Superbug outbreak at UCLA hospital highlights importance of sterilising medical equipment

25-Feb-2015

Could help drive growth in US$3.1bn sterilisation business, says Kalorama

A device-related superbug outbreak at a University of California, Los Angeles hospital, has revived concerns over device and facility sterilisation, said Kalorama Information, and is expected to help drive growth in the US$3.1bn market for such services.

In its new report on Healthcare Associated Infections Control Markets, which covers device and facility sterilisation, Kalorama notes that the effectiveness of many antibiotics is waning dramatically, as more types of bacteria become resistant to them. This is forcing the industry to re-evaluate prevention, diagnosis, and treatment plans for patients in hospitals and other health facilities.

Nearly 180 patients at UCLA's Ronald Reagan Medical Center may have been exposed to potentially deadly bacteria from infected duodenoscopes, and two deaths are linked to the outbreak. The recent exposure to carbapenem-resistant enterobacteriaceae (CRE) is thought to be a result of a mostly routine endoscopic procedure.

The US FDA issued a safety communication focusing on proper cleaning of the specific type of endoscope used, the duodenoscope, and the design complexity which may impede effective reprocessing of the device.

The US regulator has announced that from January 2013 to December 2014 a total of 75 reports were made to the administration, involving 135 patients in the US, for possible microbial transmission from reprocessed duodenoscopes. The most recent event in California involves an additional 100+ patients.

Kalorama says the healthcare facility sterilisation portion of the infection control business is a $3.1bn business worldwide.

The recent CRE cases discovered in California once again highlight the importance of sterilisation of medical equipment and facilities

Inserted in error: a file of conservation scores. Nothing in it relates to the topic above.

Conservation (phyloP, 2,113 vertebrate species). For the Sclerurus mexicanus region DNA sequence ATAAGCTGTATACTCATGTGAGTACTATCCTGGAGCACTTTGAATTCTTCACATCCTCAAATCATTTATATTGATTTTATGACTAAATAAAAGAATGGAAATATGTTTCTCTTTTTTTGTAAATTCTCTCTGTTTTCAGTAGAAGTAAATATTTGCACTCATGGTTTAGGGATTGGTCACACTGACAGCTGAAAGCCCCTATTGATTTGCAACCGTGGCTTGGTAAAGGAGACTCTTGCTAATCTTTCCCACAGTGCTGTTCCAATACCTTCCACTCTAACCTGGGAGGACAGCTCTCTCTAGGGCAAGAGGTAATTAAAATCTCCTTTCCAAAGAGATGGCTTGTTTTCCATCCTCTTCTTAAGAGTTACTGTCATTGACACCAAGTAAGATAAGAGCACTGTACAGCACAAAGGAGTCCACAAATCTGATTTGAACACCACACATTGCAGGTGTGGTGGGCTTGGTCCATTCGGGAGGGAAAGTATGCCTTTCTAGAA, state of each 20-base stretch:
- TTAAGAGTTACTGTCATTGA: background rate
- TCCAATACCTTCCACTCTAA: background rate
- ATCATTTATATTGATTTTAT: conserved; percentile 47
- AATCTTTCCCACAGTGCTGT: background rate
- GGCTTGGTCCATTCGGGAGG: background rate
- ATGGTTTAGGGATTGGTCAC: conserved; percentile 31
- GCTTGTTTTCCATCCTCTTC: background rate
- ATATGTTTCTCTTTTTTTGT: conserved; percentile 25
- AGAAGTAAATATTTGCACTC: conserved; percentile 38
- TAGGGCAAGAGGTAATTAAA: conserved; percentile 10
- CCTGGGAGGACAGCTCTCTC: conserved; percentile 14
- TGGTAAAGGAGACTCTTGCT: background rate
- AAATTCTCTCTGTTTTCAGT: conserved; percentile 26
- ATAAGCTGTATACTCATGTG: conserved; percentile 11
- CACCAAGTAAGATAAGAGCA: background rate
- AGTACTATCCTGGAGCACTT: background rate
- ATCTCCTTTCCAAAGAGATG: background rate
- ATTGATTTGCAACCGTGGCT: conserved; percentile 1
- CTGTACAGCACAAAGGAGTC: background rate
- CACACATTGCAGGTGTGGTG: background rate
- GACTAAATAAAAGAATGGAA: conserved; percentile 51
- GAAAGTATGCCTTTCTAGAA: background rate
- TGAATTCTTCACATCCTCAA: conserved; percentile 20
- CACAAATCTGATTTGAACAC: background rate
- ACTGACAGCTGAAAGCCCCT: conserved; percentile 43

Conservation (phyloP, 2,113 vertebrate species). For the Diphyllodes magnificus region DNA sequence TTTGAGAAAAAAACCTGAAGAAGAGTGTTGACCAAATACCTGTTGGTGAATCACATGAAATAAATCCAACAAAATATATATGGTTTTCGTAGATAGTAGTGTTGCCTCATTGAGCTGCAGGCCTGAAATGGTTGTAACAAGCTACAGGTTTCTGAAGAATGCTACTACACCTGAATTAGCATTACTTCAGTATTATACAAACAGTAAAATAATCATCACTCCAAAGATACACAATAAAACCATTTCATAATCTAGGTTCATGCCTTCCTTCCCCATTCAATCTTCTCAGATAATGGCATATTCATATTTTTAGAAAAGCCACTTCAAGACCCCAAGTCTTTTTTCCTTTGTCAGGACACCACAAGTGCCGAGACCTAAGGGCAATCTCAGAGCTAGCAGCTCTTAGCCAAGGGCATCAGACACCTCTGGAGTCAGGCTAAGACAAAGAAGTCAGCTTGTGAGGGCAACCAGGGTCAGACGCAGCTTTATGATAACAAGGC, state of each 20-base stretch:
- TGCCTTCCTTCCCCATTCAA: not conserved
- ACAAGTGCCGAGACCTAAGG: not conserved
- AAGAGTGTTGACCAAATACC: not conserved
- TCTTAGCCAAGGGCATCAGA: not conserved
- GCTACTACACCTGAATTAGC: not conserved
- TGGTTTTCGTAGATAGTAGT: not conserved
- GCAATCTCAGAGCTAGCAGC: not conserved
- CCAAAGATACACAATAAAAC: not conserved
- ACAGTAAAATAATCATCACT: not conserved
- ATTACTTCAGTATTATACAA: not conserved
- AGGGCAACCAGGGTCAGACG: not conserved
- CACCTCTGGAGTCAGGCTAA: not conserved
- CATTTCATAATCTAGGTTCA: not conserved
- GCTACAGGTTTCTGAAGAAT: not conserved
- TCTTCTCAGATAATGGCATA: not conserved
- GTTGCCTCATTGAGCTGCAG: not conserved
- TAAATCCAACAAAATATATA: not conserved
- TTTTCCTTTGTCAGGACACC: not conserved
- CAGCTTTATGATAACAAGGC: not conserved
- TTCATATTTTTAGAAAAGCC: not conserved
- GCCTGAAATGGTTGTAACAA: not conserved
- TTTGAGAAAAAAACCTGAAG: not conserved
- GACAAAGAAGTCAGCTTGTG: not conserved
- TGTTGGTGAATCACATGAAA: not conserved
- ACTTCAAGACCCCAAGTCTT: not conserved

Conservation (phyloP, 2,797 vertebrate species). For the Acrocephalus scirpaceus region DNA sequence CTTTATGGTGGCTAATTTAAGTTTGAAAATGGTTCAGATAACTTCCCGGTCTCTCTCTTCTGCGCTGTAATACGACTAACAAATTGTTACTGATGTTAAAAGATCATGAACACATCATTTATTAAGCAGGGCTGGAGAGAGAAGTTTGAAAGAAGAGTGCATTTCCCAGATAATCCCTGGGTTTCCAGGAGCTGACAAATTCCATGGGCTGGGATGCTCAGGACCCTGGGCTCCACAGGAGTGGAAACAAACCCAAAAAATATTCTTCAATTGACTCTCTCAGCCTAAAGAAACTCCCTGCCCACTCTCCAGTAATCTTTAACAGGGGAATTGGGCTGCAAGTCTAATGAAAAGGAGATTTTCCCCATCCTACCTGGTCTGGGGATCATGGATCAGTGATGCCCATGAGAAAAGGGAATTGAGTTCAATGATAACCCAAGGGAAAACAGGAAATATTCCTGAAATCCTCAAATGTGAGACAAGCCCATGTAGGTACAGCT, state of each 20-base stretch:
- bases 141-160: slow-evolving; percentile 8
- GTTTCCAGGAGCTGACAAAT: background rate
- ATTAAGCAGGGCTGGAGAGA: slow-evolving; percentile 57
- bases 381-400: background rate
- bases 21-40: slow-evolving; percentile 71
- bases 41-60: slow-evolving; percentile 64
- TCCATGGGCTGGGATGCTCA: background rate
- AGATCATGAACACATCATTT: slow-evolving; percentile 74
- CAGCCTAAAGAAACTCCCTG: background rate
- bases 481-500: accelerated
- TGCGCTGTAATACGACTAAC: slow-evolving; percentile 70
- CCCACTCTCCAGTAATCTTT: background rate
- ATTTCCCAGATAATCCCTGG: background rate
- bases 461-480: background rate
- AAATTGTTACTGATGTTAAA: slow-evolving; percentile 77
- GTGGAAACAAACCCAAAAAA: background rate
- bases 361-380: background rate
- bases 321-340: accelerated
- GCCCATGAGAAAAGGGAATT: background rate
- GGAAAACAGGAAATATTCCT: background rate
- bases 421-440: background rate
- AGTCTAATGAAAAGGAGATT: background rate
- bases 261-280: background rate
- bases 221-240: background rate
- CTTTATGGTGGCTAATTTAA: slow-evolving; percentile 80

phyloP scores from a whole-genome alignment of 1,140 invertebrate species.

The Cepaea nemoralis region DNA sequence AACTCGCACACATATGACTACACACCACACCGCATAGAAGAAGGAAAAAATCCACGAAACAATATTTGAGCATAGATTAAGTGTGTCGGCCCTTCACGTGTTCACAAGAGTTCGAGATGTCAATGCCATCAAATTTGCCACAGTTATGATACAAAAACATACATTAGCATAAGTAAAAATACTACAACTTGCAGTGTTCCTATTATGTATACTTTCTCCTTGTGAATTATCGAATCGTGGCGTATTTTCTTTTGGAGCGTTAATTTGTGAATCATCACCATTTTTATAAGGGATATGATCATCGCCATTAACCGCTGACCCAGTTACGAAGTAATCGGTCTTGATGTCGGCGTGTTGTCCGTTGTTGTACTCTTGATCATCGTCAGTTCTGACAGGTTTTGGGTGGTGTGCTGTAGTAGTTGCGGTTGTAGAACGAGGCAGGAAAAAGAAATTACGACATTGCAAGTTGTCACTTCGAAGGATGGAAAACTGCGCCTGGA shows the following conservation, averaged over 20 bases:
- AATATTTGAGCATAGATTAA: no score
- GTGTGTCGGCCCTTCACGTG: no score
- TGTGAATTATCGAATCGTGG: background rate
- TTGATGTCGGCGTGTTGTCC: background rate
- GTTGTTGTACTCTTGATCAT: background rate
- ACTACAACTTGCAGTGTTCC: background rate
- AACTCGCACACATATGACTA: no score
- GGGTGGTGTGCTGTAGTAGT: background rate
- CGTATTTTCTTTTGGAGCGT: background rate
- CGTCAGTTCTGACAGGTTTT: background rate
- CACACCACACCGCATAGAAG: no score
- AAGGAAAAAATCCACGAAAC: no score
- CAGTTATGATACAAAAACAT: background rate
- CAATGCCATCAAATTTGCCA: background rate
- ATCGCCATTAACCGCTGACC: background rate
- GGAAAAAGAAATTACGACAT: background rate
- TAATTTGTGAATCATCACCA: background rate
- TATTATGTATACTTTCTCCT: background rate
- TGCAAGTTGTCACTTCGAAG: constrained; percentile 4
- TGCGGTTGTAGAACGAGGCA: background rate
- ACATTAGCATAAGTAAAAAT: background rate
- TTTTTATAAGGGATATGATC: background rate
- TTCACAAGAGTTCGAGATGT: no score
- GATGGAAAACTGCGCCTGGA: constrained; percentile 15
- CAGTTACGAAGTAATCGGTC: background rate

‘In contrast, the market to diagnose and treat these infections is a $10bn market,’ said Melissa Elder, Kalorama Information analyst and the author of the report.

‘The recent CRE cases discovered in California once again highlight the importance of sterilisation of medical equipment and facilities.’

A growing list of treatment-resistant bacteria has emerged in the medical community. CRE is a highly drug resistant family of germs which has recently caused concern around the world. Some reports suggest that CRE is resistant to most antibiotics and may cause death in up to 50% of infected patients.

Effective reprocessing of reusable medical devices requires diligent cleaning and processing procedures which include recommendations from the FDA, US Centers for Disease Control (CDC) and the manufactures of these devices. In the case of duodenoscopes, Fujifilm, Olympus and Pentax are the three largest manufacturers.

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Additional precautions can be implemented to ensure patients are at the lowest risk for coming into contact with pathogens. Sterilising and disinfecting the reprocessing equipment, instruments in the health facility, the equipment, furniture, and all areas of patient and healthcare worker contact provide the best approach to preventing the spread of infection. This in combination with proper hand washing techniques and procedures, screening and diagnosing, using low-risk equipment all play a vital role in this fight, said the Kalorama report.

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